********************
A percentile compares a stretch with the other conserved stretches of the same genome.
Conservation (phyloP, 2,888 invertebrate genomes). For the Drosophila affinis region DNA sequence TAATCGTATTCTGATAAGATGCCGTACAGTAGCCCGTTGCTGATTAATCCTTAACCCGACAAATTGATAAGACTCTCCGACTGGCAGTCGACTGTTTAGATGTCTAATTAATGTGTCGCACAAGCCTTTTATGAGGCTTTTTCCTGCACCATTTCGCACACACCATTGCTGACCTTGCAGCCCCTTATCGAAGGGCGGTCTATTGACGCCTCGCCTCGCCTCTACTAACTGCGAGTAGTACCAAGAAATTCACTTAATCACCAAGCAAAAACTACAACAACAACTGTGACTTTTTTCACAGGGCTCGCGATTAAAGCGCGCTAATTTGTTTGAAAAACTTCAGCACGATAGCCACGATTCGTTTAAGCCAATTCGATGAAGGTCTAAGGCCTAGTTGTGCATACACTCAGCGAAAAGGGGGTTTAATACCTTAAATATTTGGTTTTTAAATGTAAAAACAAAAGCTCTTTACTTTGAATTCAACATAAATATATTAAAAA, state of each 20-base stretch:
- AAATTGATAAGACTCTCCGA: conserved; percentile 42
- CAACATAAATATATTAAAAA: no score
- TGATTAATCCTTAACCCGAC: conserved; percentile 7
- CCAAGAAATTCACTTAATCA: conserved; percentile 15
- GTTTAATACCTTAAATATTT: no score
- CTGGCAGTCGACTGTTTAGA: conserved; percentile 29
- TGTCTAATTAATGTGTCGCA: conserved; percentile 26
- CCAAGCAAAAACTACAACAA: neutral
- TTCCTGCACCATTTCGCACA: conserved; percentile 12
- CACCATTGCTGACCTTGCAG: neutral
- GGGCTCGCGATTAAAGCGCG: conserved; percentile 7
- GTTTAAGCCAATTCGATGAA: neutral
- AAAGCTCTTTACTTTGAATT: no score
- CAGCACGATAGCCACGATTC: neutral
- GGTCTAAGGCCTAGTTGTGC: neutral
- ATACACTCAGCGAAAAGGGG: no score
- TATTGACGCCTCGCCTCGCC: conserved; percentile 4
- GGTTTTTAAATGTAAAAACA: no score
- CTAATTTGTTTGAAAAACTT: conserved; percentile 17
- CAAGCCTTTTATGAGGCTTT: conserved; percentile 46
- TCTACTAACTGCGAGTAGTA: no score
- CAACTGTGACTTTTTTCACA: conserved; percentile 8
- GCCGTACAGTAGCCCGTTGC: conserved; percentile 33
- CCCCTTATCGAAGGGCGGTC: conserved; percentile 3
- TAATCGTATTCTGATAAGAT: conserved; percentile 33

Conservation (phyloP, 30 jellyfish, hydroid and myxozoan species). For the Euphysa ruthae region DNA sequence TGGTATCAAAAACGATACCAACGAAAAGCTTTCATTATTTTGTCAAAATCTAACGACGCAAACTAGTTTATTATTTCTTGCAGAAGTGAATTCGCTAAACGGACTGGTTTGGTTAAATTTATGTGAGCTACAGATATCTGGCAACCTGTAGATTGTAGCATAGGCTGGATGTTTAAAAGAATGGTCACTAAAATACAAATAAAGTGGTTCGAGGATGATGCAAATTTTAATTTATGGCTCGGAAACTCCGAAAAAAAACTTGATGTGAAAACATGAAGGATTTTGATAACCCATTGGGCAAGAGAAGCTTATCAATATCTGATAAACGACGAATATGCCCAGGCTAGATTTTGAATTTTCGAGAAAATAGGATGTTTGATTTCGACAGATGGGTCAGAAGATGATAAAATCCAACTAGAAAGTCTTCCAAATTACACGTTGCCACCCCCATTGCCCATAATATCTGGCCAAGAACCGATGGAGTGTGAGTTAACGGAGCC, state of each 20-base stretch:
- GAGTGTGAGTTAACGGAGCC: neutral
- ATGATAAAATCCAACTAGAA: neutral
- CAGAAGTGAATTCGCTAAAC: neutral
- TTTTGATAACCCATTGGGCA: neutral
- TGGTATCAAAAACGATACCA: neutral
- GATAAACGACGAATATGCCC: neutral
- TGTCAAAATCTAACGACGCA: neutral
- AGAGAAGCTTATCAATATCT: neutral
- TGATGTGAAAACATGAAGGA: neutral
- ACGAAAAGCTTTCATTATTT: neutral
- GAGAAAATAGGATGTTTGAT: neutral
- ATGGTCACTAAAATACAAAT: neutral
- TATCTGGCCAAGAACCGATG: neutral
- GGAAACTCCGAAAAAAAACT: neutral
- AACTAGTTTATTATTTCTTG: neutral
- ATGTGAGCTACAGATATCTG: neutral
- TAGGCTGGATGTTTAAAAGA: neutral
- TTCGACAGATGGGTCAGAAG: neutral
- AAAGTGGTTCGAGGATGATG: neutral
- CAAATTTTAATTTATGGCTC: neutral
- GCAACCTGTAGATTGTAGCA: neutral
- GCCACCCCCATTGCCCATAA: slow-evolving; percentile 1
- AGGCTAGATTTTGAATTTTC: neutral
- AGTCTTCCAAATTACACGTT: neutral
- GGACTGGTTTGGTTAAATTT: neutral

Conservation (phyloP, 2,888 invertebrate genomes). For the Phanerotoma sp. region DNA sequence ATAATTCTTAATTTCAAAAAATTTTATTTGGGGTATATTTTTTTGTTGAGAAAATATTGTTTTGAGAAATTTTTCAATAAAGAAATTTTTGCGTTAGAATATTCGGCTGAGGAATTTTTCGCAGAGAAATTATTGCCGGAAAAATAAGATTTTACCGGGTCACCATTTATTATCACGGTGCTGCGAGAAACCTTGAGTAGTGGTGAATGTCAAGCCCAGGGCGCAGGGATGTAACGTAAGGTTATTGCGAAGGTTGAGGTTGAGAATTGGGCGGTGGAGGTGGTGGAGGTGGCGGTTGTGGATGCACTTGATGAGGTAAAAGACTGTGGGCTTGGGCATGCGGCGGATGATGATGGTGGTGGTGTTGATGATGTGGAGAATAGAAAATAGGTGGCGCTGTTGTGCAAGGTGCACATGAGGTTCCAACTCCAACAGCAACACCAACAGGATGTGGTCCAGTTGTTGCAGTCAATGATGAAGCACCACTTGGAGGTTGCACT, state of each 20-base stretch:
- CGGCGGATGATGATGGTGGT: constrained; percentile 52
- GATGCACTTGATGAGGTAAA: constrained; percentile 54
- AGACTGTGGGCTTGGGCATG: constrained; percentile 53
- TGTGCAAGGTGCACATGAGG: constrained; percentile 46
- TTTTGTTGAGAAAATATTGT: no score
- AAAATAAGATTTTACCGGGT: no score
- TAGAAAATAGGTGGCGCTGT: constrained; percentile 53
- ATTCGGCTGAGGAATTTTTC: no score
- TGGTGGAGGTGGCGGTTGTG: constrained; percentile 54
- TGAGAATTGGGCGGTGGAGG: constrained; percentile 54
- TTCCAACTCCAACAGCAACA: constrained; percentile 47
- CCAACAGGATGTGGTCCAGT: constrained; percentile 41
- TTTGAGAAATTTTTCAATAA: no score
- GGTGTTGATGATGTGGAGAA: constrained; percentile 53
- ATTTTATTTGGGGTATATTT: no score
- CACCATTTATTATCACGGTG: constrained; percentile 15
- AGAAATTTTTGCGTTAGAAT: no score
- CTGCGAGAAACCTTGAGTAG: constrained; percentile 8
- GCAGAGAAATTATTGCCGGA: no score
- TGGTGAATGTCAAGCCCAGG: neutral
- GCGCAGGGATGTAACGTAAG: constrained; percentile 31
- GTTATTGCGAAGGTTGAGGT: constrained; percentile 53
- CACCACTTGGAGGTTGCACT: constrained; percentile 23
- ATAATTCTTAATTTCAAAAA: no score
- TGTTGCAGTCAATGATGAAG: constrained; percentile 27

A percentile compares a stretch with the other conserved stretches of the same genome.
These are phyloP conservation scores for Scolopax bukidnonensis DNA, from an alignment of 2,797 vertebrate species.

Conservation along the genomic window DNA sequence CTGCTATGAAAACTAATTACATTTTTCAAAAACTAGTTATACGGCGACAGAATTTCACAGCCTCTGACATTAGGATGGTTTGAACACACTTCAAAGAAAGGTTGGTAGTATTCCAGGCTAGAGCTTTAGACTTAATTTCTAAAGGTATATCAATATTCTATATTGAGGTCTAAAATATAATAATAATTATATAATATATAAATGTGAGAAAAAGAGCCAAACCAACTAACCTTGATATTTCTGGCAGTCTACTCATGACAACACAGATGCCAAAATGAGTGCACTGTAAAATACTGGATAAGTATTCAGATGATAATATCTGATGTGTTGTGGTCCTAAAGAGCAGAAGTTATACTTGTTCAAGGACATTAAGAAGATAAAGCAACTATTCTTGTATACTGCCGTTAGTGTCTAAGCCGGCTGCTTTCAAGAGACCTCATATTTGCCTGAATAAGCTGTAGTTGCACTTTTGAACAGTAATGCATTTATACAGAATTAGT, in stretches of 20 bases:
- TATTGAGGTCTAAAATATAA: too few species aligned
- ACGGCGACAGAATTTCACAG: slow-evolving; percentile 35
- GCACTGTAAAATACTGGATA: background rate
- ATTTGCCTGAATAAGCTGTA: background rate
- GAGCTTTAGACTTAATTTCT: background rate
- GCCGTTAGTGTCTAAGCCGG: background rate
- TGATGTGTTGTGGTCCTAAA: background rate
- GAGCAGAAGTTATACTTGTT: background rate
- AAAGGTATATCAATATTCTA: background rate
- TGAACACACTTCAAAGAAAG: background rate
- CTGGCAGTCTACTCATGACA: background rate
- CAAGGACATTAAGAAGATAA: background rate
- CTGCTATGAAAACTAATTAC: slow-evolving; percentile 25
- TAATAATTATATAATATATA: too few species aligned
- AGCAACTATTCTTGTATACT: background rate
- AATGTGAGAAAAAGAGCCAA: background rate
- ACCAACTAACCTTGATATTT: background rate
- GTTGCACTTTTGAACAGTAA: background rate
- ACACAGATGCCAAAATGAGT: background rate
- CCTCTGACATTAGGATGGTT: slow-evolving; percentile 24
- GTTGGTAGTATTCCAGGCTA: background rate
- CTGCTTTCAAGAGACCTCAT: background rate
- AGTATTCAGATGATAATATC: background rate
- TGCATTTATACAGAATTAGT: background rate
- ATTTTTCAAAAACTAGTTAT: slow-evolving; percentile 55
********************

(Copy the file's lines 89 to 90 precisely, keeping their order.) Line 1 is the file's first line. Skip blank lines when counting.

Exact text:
- TGATGTGTTGTGGTCCTAAA: background rate
- GAGCAGAAGTTATACTTGTT: background rate